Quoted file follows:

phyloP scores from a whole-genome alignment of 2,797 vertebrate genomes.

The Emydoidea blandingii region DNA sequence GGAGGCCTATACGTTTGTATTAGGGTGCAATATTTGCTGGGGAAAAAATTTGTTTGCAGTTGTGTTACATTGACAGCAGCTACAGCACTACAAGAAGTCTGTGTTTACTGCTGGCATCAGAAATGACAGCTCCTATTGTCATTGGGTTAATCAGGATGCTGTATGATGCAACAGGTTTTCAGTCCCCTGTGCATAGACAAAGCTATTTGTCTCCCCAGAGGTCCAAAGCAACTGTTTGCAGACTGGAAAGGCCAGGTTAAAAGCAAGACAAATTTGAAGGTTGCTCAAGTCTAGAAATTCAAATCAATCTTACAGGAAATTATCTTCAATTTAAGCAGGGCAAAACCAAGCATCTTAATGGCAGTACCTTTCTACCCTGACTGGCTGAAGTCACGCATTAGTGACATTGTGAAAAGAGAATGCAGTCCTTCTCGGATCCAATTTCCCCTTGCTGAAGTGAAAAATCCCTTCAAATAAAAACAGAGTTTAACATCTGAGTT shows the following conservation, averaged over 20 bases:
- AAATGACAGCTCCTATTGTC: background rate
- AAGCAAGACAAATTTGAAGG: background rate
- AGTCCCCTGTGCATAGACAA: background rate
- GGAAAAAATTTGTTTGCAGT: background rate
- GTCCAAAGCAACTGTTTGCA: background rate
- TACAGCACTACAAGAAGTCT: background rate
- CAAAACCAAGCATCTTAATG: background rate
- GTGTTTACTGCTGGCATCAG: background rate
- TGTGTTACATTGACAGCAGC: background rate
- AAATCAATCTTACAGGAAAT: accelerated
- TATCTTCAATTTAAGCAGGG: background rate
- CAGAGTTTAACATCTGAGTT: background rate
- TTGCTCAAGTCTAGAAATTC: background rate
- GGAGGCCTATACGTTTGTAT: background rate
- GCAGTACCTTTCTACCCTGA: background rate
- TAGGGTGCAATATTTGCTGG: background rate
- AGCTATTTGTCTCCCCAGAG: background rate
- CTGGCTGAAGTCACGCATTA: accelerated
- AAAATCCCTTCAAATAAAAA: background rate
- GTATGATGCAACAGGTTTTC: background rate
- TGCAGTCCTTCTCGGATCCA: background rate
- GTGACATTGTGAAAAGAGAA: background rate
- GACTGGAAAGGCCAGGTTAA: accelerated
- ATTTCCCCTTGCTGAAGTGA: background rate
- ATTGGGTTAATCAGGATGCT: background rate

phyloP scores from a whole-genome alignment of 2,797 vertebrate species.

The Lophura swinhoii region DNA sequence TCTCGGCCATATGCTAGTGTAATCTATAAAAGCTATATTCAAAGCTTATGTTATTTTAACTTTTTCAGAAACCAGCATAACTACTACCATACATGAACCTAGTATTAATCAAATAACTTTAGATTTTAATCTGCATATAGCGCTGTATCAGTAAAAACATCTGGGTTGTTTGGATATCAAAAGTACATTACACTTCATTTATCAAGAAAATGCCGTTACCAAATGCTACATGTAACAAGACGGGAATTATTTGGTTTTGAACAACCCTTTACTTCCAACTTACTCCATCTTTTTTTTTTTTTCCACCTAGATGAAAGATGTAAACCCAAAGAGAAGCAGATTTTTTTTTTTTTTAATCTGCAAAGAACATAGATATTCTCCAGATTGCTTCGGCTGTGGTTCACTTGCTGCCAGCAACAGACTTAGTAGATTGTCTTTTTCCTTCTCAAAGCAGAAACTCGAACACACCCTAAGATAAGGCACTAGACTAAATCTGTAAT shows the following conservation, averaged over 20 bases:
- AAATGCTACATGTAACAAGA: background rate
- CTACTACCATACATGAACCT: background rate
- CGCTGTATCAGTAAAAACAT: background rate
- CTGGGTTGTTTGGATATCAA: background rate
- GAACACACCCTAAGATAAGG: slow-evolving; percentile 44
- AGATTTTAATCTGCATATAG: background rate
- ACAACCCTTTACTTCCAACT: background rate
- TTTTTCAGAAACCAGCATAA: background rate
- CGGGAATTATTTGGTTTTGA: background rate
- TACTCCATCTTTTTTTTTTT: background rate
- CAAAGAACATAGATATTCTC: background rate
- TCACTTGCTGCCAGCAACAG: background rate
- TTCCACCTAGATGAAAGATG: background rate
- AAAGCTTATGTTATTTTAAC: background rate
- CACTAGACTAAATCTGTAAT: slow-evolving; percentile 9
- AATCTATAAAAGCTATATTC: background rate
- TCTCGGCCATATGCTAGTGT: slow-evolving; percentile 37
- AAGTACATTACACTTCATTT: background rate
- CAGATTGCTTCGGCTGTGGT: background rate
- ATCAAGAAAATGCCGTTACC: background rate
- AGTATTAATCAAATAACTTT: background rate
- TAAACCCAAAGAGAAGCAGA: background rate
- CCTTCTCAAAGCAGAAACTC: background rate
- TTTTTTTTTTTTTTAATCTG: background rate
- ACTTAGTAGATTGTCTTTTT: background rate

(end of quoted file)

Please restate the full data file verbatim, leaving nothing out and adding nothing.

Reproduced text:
phyloP scores from a whole-genome alignment of 2,797 vertebrate genomes.

The Emydoidea blandingii region DNA sequence GGAGGCCTATACGTTTGTATTAGGGTGCAATATTTGCTGGGGAAAAAATTTGTTTGCAGTTGTGTTACATTGACAGCAGCTACAGCACTACAAGAAGTCTGTGTTTACTGCTGGCATCAGAAATGACAGCTCCTATTGTCATTGGGTTAATCAGGATGCTGTATGATGCAACAGGTTTTCAGTCCCCTGTGCATAGACAAAGCTATTTGTCTCCCCAGAGGTCCAAAGCAACTGTTTGCAGACTGGAAAGGCCAGGTTAAAAGCAAGACAAATTTGAAGGTTGCTCAAGTCTAGAAATTCAAATCAATCTTACAGGAAATTATCTTCAATTTAAGCAGGGCAAAACCAAGCATCTTAATGGCAGTACCTTTCTACCCTGACTGGCTGAAGTCACGCATTAGTGACATTGTGAAAAGAGAATGCAGTCCTTCTCGGATCCAATTTCCCCTTGCTGAAGTGAAAAATCCCTTCAAATAAAAACAGAGTTTAACATCTGAGTT shows the following conservation, averaged over 20 bases:
- AAATGACAGCTCCTATTGTC: background rate
- AAGCAAGACAAATTTGAAGG: background rate
- AGTCCCCTGTGCATAGACAA: background rate
- GGAAAAAATTTGTTTGCAGT: background rate
- GTCCAAAGCAACTGTTTGCA: background rate
- TACAGCACTACAAGAAGTCT: background rate
- CAAAACCAAGCATCTTAATG: background rate
- GTGTTTACTGCTGGCATCAG: background rate
- TGTGTTACATTGACAGCAGC: background rate
- AAATCAATCTTACAGGAAAT: accelerated
- TATCTTCAATTTAAGCAGGG: background rate
- CAGAGTTTAACATCTGAGTT: background rate
- TTGCTCAAGTCTAGAAATTC: background rate
- GGAGGCCTATACGTTTGTAT: background rate
- GCAGTACCTTTCTACCCTGA: background rate
- TAGGGTGCAATATTTGCTGG: background rate
- AGCTATTTGTCTCCCCAGAG: background rate
- CTGGCTGAAGTCACGCATTA: accelerated
- AAAATCCCTTCAAATAAAAA: background rate
- GTATGATGCAACAGGTTTTC: background rate
- TGCAGTCCTTCTCGGATCCA: background rate
- GTGACATTGTGAAAAGAGAA: background rate
- GACTGGAAAGGCCAGGTTAA: accelerated
- ATTTCCCCTTGCTGAAGTGA: background rate
- ATTGGGTTAATCAGGATGCT: background rate

phyloP scores from a whole-genome alignment of 2,797 vertebrate species.

The Lophura swinhoii region DNA sequence TCTCGGCCATATGCTAGTGTAATCTATAAAAGCTATATTCAAAGCTTATGTTATTTTAACTTTTTCAGAAACCAGCATAACTACTACCATACATGAACCTAGTATTAATCAAATAACTTTAGATTTTAATCTGCATATAGCGCTGTATCAGTAAAAACATCTGGGTTGTTTGGATATCAAAAGTACATTACACTTCATTTATCAAGAAAATGCCGTTACCAAATGCTACATGTAACAAGACGGGAATTATTTGGTTTTGAACAACCCTTTACTTCCAACTTACTCCATCTTTTTTTTTTTTTCCACCTAGATGAAAGATGTAAACCCAAAGAGAAGCAGATTTTTTTTTTTTTTAATCTGCAAAGAACATAGATATTCTCCAGATTGCTTCGGCTGTGGTTCACTTGCTGCCAGCAACAGACTTAGTAGATTGTCTTTTTCCTTCTCAAAGCAGAAACTCGAACACACCCTAAGATAAGGCACTAGACTAAATCTGTAAT shows the following conservation, averaged over 20 bases:
- AAATGCTACATGTAACAAGA: background rate
- CTACTACCATACATGAACCT: background rate
- CGCTGTATCAGTAAAAACAT: background rate
- CTGGGTTGTTTGGATATCAA: background rate
- GAACACACCCTAAGATAAGG: slow-evolving; percentile 44
- AGATTTTAATCTGCATATAG: background rate
- ACAACCCTTTACTTCCAACT: background rate
- TTTTTCAGAAACCAGCATAA: background rate
- CGGGAATTATTTGGTTTTGA: background rate
- TACTCCATCTTTTTTTTTTT: background rate
- CAAAGAACATAGATATTCTC: background rate
- TCACTTGCTGCCAGCAACAG: background rate
- TTCCACCTAGATGAAAGATG: background rate
- AAAGCTTATGTTATTTTAAC: background rate
- CACTAGACTAAATCTGTAAT: slow-evolving; percentile 9
- AATCTATAAAAGCTATATTC: background rate
- TCTCGGCCATATGCTAGTGT: slow-evolving; percentile 37
- AAGTACATTACACTTCATTT: background rate
- CAGATTGCTTCGGCTGTGGT: background rate
- ATCAAGAAAATGCCGTTACC: background rate
- AGTATTAATCAAATAACTTT: background rate
- TAAACCCAAAGAGAAGCAGA: background rate
- CCTTCTCAAAGCAGAAACTC: background rate
- TTTTTTTTTTTTTTAATCTG: background rate
- ACTTAGTAGATTGTCTTTTT: background rate